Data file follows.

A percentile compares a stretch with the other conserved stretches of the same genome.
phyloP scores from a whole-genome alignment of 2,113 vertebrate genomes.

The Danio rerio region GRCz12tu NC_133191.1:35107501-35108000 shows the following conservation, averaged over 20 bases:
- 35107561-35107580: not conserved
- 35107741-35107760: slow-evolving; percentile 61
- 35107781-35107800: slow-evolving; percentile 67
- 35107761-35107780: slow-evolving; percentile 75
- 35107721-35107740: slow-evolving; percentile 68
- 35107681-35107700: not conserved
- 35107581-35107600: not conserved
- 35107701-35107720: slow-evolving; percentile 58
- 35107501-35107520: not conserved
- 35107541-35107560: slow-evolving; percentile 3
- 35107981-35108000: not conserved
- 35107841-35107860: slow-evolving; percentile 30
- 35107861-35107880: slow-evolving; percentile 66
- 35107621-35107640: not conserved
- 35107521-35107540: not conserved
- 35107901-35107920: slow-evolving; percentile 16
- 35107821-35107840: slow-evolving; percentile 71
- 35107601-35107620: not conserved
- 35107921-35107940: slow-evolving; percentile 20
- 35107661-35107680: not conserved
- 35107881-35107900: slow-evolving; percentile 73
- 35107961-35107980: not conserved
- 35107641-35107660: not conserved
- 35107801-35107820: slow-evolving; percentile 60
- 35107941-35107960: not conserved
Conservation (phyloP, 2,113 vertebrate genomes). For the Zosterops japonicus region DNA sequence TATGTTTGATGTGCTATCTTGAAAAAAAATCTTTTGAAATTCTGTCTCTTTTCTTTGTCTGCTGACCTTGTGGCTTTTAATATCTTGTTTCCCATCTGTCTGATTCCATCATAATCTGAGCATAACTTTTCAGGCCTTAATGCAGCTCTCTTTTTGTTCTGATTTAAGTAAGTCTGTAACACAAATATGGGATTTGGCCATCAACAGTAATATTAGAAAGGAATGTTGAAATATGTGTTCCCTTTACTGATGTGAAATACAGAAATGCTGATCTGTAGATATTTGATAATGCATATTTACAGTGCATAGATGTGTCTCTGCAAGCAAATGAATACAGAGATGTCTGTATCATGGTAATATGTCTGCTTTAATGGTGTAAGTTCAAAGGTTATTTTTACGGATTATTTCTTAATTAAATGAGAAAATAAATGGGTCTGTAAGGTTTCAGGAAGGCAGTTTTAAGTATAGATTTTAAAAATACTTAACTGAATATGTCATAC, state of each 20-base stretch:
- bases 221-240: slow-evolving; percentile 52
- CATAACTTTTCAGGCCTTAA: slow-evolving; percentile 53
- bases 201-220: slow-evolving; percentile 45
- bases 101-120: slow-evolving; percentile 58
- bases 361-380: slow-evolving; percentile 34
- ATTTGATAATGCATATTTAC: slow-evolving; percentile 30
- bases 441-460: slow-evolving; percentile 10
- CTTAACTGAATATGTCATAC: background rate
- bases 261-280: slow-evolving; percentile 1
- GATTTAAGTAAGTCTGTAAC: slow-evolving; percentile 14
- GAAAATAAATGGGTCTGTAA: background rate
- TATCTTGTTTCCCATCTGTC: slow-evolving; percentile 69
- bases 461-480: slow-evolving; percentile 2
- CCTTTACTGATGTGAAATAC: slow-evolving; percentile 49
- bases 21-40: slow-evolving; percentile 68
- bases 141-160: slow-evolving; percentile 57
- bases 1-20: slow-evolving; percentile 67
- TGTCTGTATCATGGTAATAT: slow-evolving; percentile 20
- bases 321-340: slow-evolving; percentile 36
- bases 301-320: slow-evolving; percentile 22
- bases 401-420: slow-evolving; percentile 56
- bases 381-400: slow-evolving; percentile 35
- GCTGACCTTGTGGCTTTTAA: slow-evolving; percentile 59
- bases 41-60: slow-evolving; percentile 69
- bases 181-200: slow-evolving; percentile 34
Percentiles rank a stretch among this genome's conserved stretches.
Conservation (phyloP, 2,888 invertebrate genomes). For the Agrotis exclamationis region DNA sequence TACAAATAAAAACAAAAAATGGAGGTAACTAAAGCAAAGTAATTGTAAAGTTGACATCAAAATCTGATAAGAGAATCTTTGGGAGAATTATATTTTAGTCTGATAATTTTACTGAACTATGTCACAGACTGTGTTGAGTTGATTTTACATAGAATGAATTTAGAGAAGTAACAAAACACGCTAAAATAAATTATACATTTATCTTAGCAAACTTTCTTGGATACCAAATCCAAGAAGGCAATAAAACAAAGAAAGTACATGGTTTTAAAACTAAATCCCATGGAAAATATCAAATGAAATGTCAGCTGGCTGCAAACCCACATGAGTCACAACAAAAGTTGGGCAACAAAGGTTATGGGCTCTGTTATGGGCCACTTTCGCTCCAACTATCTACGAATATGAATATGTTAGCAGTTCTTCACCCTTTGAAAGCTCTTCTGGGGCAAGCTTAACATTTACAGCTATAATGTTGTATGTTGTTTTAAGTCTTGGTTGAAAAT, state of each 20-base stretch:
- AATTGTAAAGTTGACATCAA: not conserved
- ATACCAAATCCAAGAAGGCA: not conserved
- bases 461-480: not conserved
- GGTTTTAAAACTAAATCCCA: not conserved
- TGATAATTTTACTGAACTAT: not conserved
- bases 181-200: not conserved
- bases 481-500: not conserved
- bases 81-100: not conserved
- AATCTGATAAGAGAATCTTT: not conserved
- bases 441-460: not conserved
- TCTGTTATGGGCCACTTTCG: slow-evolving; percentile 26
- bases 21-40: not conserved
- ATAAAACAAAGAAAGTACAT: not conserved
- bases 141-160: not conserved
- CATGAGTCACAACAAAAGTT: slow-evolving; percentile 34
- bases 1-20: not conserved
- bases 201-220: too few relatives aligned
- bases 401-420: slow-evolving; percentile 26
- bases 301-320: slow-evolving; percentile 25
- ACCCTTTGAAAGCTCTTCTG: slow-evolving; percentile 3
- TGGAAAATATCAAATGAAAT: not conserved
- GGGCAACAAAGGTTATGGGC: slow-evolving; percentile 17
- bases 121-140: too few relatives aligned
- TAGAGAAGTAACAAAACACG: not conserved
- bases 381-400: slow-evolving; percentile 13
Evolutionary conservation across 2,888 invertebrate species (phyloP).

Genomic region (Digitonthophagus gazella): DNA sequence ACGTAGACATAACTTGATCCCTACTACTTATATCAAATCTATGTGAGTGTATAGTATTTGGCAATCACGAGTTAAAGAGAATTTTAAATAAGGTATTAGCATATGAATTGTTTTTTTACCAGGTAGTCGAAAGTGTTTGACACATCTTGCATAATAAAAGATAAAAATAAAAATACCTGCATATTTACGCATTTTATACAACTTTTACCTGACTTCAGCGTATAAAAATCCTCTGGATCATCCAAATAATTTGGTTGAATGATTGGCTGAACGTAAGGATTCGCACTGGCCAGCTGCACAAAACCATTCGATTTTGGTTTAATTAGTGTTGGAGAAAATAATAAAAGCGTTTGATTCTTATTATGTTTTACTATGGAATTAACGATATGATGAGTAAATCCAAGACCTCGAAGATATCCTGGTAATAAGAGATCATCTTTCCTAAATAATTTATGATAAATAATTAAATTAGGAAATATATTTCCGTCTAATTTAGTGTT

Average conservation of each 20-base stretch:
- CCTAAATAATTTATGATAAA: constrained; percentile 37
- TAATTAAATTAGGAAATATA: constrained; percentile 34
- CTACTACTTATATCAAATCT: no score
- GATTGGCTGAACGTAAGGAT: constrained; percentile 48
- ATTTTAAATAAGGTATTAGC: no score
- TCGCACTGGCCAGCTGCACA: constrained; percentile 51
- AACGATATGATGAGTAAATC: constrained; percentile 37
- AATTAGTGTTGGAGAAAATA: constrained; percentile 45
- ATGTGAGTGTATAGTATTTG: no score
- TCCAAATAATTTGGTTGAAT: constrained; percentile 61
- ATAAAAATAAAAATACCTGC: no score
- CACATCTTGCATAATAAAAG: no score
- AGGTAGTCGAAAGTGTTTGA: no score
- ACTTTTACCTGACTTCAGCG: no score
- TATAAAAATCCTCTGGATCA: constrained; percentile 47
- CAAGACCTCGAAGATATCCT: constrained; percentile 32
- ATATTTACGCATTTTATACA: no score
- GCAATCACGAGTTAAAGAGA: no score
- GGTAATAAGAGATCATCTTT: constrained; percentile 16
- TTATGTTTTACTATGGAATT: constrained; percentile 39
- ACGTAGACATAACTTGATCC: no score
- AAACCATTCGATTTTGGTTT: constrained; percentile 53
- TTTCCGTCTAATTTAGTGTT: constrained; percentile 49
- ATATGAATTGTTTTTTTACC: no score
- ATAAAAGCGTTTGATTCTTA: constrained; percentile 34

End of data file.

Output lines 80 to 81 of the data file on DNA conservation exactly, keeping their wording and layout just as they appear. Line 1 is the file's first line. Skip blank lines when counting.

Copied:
- TAGAGAAGTAACAAAACACG: not conserved
- bases 381-400: slow-evolving; percentile 13